|Jim C. Hines, Author, Keynote|
1. What was the defining moment that made your realize you wanted to be an author?
There really hasn't been any single defining moment. Getting my first rejection letter was certainly one step along the way. I had deluded myself into believing this writing thing was easy, and that I'd send out my stories and the money and fame would come rolling in. So when that rejection showed up, my gut-level response was, "Oh yeah? Well I'll show you!" That actually worked pretty well for me as motivation to keep writing and improving. (And I'm happy to say I eventually ended up selling two stories to that same editor many years later.)
2. What is the one thing you cannot work without? What is your creative vice?
At this point, I'd have a very difficult time writing and being a writer without the Internet. I know it can be done, and that people produced many amazing works of art without the convenience of Google and Wikipedia and social media sites where you can post things like, "Help! I'm writing a scene where a magic-using librarian has to read a book underwater. Is that even possible, and if I wrote it, would anyone believe it???"
3. If you could 'revive' any literary figure from the past for a one hour conversation, who would you choose?
Janet Kagan. She only wrote a handful of books, but she was a very kind human being, and we corresponded by email a lot when I was starting out. She offered advice and encouragement and support when I needed it. She passed away in 2008, and I never got the opportunity to meet her in person and thank her.
4. What is one of your more notable or unusual conference or convention experiences?
When I was Guest of Honor at Penguicon, they made "Troll Toe" flavored liquid nitrogen ice cream in my honor, using marshmallows and squid ink. It actually tasted pretty good, though it was disturbing to look at.
5. If we asked your friends and family to compare you to a cartoon character, which would they choose, and why?
I suspect they'd pick Snoopy. I'm a huge Peanuts fan, and as a writer, I can tell you that Snoopy gets it.
Plus, if you read the strips, Snoopy's doghouse is clearly bigger on the inside, which suggests it's actually a TARDIS, and that appeals to the Doctor Who fanboy in me.
6. What is one thing would you like aspiring authors to know about the road to success?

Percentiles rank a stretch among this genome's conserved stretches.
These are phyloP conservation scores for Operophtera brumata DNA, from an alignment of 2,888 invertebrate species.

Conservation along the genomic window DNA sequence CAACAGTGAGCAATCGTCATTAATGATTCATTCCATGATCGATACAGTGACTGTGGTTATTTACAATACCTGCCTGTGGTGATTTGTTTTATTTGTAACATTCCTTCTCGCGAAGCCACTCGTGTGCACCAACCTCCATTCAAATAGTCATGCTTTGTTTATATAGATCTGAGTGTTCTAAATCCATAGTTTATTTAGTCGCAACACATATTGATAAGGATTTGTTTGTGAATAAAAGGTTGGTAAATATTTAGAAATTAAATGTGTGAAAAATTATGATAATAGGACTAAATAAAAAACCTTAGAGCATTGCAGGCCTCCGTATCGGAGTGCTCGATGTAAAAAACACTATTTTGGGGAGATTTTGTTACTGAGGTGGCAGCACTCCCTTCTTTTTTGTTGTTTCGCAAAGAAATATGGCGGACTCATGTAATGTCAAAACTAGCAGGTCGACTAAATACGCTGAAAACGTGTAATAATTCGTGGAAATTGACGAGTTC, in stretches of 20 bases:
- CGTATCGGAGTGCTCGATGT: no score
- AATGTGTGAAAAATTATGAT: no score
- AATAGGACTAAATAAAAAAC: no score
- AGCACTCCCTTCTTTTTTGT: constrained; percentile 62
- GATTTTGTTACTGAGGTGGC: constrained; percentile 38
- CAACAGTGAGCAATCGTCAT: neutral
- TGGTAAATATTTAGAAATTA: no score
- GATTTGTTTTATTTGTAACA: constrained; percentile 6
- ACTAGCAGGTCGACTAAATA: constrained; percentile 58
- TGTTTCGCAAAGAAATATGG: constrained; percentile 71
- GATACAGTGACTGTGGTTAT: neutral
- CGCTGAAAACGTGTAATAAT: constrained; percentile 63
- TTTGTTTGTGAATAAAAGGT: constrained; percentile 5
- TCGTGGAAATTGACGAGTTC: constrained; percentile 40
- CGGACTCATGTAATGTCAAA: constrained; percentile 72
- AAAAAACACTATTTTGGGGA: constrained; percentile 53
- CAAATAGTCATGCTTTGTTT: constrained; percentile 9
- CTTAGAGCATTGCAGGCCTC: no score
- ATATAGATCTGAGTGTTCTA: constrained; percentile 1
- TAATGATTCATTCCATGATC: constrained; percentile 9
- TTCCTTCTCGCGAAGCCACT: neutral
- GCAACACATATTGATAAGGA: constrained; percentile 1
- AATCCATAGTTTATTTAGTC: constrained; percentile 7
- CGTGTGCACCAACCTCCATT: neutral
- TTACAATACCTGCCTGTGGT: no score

The fact that it is a road. Nobody's born knowing how to write. You wouldn't just decide to be a brain surgeon, grab a hacksaw out of the tool box, and start rewiring people's mental hardware. It takes time and practice and persistence. Writing is a skill, just like anything else, and the more you work at it, the better you're going to get.
About the Author/Keynote: Jim C. Hines is best known as a fantasy novelist and the guy who did those gender-flipped SF/F cover poses. His first novel was Goblin Quest, the tale of a nearsighted goblin runt and his pet fire-spider. Actor and author Wil Wheaton described the book as “too f***ing cool for words,” which is pretty much the Best Blurb Ever. After completing the goblin trilogy, Jim went on to write The Princess series, four books often described as a blend of Grimm’s Fairy Tales with Charlie’s Angels. He’s currently working on the Magic ex Libris books, which follow the adventures of a magic-wielding librarian from northern Michigan.He’s also the author of more than forty published short stories. His first professional story sale was the award-winning “Blade of the Bunny,” which took first place in the 1998 Writers of the Future competition and was published in Writers of the Future XV.Jim is an active blogger about topics ranging from sexism and harassment to zombie-themed Christmas carols, and won the Hugo Award for Best Fan Writer in 2012.He has an undergraduate degree in psychology and a Masters in English, and currently works for the State of Michigan. He lives with his wife and two children, who have always shown remarkable tolerance for his bizarre and obsessive writing habits. (The cats, on the other hand, have no tolerance whatsoever, and routinely decide to walk across his desk when he’s trying to work.)